Betty and Veronica, of Archie Comics fame, can get VERY steamed at Archie, usually relating to dating issues, but also if he's being an idiot.
THE perfect example: Ozymandias from Watchmen. "Hitler was a vegetarian."
Who can forget Nite Owl? Adorkable, compassionate, loves animals (owls mostly), always willing to help people (saving people from that burning building was all his idea), donned the hood because he was a fan boy of the original "Big Bouncing Boyscout," but he can break your arms, legs, and several ribs if you try to mess with him.
Tintin himself. He's a good-natured young man with a high sense of morality...but he can still punch you through a wall if you deserve it.
Three examples from Paperinik New Adventures: Paperinik is usually cheery, fun and wisecracking, Urk is a nice and tranquil guy, if a little big, and the alien Xado is shown in flashbacks as a very nice alien Hot Scientist who really loves dancing. But keep in mind that Paperinik was originally born as Donald Duck's way to vent frustrations and his full superhero name is Paperinik the Devilish Avenger, Urk is strong enough to accidentally break people's ribs with a hug, and outside flashbacks Xado is now Xadhoom, a Physical Goddess bound to fully exterminate the Evronians (the aliens responsible of the destruction of her homeworld and her people) in the most painful way she knows while asking them if they want to dance.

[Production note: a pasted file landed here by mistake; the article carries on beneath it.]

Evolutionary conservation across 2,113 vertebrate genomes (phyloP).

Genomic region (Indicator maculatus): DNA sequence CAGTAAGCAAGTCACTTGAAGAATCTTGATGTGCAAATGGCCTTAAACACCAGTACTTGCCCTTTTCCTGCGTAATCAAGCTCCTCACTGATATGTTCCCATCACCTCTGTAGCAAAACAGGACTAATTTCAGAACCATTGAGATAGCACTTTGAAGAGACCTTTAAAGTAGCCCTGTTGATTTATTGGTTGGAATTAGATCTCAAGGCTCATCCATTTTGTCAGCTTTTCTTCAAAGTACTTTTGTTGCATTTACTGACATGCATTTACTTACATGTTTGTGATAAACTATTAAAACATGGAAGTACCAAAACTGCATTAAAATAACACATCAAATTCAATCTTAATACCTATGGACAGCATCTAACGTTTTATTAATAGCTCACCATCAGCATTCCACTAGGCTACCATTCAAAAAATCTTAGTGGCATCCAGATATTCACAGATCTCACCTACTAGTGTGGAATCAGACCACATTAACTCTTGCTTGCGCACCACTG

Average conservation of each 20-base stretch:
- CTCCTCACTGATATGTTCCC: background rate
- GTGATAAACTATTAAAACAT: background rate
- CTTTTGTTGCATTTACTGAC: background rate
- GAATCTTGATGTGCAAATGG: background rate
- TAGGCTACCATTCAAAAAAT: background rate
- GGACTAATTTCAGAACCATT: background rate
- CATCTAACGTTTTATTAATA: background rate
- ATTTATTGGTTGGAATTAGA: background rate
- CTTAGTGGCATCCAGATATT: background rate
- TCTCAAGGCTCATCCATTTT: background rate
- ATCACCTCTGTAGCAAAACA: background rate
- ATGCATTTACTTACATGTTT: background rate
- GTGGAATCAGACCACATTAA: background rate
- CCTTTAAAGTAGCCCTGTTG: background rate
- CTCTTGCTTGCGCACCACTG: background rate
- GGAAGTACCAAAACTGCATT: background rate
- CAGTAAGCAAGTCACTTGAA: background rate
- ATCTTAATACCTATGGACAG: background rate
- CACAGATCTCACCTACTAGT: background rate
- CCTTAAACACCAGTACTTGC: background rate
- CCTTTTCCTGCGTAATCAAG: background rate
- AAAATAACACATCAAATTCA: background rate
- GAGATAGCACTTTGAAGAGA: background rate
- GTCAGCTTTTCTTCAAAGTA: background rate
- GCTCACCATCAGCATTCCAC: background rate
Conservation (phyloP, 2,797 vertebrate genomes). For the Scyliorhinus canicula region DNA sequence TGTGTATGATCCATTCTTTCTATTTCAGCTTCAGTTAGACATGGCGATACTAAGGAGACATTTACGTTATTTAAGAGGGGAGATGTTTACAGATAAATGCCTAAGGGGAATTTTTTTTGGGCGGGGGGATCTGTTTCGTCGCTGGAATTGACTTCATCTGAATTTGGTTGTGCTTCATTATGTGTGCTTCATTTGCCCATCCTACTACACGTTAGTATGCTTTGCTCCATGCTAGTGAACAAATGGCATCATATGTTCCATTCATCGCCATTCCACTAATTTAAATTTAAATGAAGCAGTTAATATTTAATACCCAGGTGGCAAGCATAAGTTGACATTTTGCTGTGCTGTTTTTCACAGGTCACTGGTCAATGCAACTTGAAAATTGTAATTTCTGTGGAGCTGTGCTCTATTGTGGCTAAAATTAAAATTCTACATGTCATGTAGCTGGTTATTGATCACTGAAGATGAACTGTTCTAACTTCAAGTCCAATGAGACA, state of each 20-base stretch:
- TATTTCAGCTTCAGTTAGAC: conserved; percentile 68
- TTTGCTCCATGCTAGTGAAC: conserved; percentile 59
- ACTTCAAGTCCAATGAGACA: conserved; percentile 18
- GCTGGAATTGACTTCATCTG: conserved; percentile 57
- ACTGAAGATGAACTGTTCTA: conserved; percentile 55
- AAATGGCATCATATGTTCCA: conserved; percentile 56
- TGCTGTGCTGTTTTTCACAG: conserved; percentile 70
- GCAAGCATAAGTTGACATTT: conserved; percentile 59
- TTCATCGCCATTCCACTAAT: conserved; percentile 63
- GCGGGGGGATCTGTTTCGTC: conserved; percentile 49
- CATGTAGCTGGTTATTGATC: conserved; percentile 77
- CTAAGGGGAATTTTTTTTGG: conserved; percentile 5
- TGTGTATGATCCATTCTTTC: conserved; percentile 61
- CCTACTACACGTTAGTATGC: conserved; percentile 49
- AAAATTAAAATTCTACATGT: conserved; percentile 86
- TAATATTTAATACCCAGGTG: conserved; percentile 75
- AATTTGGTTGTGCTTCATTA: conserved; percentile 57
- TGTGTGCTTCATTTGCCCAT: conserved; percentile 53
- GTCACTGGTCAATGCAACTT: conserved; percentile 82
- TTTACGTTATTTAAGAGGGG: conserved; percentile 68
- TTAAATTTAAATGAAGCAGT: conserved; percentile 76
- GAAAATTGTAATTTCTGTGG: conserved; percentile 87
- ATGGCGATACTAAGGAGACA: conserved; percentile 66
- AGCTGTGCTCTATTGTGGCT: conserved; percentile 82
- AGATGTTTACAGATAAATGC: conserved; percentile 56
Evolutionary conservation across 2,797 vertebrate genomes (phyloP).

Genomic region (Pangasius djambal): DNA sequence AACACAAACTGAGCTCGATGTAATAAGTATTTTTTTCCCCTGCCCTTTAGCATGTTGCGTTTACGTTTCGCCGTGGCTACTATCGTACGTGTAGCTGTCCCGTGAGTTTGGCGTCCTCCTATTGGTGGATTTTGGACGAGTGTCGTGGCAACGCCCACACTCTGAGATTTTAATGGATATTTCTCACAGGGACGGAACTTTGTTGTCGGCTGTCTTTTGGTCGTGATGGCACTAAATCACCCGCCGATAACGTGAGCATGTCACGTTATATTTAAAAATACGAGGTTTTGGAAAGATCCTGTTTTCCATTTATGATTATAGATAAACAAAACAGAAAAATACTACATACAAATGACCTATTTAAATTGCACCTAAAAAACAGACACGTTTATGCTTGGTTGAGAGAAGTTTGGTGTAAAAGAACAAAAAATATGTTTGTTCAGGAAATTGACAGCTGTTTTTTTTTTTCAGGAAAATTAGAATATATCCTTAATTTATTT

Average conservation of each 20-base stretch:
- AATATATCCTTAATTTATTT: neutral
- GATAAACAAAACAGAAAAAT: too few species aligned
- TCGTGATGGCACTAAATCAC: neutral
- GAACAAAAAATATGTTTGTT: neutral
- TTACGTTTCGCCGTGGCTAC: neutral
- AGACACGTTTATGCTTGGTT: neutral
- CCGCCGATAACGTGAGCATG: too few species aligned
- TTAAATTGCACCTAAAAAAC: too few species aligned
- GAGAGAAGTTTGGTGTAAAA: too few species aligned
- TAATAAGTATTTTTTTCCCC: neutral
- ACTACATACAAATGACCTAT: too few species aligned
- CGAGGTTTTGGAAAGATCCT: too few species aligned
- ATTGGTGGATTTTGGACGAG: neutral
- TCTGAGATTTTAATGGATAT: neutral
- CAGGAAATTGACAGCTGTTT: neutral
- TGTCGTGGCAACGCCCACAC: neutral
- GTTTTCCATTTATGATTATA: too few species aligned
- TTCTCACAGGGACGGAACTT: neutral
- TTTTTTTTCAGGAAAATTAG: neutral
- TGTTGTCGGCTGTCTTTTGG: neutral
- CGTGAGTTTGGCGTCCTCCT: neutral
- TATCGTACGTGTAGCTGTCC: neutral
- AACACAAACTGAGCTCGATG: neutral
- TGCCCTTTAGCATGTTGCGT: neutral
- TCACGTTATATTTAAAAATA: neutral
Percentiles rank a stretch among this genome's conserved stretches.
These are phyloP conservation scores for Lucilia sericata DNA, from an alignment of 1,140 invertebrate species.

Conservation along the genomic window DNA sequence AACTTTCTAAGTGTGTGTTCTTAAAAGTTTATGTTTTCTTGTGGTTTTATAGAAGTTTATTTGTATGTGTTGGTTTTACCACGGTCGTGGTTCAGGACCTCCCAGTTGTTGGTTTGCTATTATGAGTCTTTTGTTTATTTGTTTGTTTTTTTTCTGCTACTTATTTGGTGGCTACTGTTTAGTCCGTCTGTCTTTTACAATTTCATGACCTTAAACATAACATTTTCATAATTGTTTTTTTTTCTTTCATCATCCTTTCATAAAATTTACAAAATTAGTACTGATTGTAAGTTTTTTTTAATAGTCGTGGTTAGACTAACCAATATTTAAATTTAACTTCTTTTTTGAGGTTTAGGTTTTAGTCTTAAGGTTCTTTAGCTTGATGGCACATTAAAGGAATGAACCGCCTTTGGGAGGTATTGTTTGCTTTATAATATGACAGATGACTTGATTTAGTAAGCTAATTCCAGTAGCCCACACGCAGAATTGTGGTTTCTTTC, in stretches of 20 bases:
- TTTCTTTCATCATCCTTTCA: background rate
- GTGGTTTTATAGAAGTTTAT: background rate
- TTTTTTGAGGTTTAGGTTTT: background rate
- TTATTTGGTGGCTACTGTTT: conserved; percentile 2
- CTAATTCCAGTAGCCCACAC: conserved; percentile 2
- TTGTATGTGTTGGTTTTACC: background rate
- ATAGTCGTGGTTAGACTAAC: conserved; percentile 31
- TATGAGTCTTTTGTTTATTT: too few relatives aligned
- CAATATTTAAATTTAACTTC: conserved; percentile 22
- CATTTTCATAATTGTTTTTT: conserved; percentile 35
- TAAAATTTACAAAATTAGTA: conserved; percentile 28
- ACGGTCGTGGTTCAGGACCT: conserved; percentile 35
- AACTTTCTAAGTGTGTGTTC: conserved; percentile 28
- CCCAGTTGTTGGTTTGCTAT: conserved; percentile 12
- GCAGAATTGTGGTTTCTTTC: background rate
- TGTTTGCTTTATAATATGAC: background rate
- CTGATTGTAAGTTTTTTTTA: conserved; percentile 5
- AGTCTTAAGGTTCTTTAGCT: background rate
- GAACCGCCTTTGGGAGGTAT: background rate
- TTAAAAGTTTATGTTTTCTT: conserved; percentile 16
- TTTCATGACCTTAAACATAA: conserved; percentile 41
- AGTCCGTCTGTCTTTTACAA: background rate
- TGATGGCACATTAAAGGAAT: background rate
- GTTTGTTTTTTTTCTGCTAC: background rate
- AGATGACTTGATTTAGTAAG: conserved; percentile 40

Klara Prast from Runaways is this. Having been wrenched out of the early 1900s, when kids were usually spanked into submission, she's as sweet and polite as can be. But don't you dare upset her, or else she'll sic the vines on your ass, or raise a forest under your ass. Or both. And if you should happen to remind her of her husband (i.e. the drunken, misogynistic, pedophilic son of a bitch who used to beat and rape her before the Runaways rescued her), she'll not only kick your ass, but she'll also pretty you up by putting flowers in your hair, so that everyone in the holding cell will know that you got your ass handed to you by a little girl.
Bayarmaa, Oz's wife in season 8 of Buffy the Vampire Slayer, will offer you a place to stay, instructions on how to deal with your inner demon and a seemingly neverending amount of butter tea. Threaten her loved ones and she won't hesitate to rip your throat out with her teeth.
Death and Delirium of the Endless in The Sandman have shades of this. Delirium, usually fairly happy and friendly, hands out Disproportionate Retribution like candy and, although totally insane, at one point was able to pull herself together and coldly and somewhat threateningly tell Destiny to stick it. As for Death, she terrified Desire into silence with a single, vague threat and made the (up to then) unstoppable Kindly Ones take on a scared, humbled tone and then back off just by shouting at them.
Hawkeye. He's a man who hates killing, but if he finds out that his apparently returned wife is actually another Skrull imposter? You don't want to be a Skrull he meets.
In American Vampire , Pearl Jones is a nice, unassuming young woman who just wants to live in peace with the man she loves. Threaten that man, though, or push her hard enough, and it doesn't matter if you're her ex-BFF or the vampire who made her a vampire in the first place, she will demonstrate just how dangerous her new strain of vampirism really is.